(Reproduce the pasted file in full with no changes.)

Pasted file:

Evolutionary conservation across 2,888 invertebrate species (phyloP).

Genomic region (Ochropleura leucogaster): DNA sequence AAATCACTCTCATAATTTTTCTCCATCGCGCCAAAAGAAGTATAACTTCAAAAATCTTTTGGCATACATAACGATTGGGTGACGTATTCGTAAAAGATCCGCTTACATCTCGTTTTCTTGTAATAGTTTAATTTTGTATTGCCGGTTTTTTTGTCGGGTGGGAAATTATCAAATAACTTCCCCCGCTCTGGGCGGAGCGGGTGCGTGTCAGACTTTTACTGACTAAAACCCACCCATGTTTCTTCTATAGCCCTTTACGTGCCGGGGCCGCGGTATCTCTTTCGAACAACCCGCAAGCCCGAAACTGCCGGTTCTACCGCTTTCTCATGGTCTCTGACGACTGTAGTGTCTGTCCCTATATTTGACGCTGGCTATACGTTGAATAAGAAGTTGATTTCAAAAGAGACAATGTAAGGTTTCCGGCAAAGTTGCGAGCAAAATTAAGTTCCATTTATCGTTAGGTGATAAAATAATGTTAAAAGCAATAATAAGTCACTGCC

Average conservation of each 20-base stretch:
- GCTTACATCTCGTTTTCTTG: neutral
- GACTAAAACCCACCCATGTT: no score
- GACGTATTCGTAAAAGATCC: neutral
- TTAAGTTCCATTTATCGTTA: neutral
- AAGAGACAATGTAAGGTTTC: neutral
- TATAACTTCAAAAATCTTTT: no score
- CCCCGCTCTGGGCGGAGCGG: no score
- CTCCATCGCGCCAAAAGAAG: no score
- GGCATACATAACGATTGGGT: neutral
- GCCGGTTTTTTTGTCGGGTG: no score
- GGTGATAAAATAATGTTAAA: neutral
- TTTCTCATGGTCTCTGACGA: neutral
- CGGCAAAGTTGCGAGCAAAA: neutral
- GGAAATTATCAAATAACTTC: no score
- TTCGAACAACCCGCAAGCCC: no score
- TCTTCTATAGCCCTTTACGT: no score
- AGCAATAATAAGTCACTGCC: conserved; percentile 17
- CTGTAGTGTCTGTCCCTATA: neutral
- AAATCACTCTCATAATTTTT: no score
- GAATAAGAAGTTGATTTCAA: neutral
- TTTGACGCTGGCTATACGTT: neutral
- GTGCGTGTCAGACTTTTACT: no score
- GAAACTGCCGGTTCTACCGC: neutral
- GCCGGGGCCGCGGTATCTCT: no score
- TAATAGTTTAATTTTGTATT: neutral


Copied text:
Evolutionary conservation across 2,888 invertebrate species (phyloP).

Genomic region (Ochropleura leucogaster): DNA sequence AAATCACTCTCATAATTTTTCTCCATCGCGCCAAAAGAAGTATAACTTCAAAAATCTTTTGGCATACATAACGATTGGGTGACGTATTCGTAAAAGATCCGCTTACATCTCGTTTTCTTGTAATAGTTTAATTTTGTATTGCCGGTTTTTTTGTCGGGTGGGAAATTATCAAATAACTTCCCCCGCTCTGGGCGGAGCGGGTGCGTGTCAGACTTTTACTGACTAAAACCCACCCATGTTTCTTCTATAGCCCTTTACGTGCCGGGGCCGCGGTATCTCTTTCGAACAACCCGCAAGCCCGAAACTGCCGGTTCTACCGCTTTCTCATGGTCTCTGACGACTGTAGTGTCTGTCCCTATATTTGACGCTGGCTATACGTTGAATAAGAAGTTGATTTCAAAAGAGACAATGTAAGGTTTCCGGCAAAGTTGCGAGCAAAATTAAGTTCCATTTATCGTTAGGTGATAAAATAATGTTAAAAGCAATAATAAGTCACTGCC

Average conservation of each 20-base stretch:
- GCTTACATCTCGTTTTCTTG: neutral
- GACTAAAACCCACCCATGTT: no score
- GACGTATTCGTAAAAGATCC: neutral
- TTAAGTTCCATTTATCGTTA: neutral
- AAGAGACAATGTAAGGTTTC: neutral
- TATAACTTCAAAAATCTTTT: no score
- CCCCGCTCTGGGCGGAGCGG: no score
- CTCCATCGCGCCAAAAGAAG: no score
- GGCATACATAACGATTGGGT: neutral
- GCCGGTTTTTTTGTCGGGTG: no score
- GGTGATAAAATAATGTTAAA: neutral
- TTTCTCATGGTCTCTGACGA: neutral
- CGGCAAAGTTGCGAGCAAAA: neutral
- GGAAATTATCAAATAACTTC: no score
- TTCGAACAACCCGCAAGCCC: no score
- TCTTCTATAGCCCTTTACGT: no score
- AGCAATAATAAGTCACTGCC: conserved; percentile 17
- CTGTAGTGTCTGTCCCTATA: neutral
- AAATCACTCTCATAATTTTT: no score
- GAATAAGAAGTTGATTTCAA: neutral
- TTTGACGCTGGCTATACGTT: neutral
- GTGCGTGTCAGACTTTTACT: no score
- GAAACTGCCGGTTCTACCGC: neutral
- GCCGGGGCCGCGGTATCTCT: no score
- TAATAGTTTAATTTTGTATT: neutral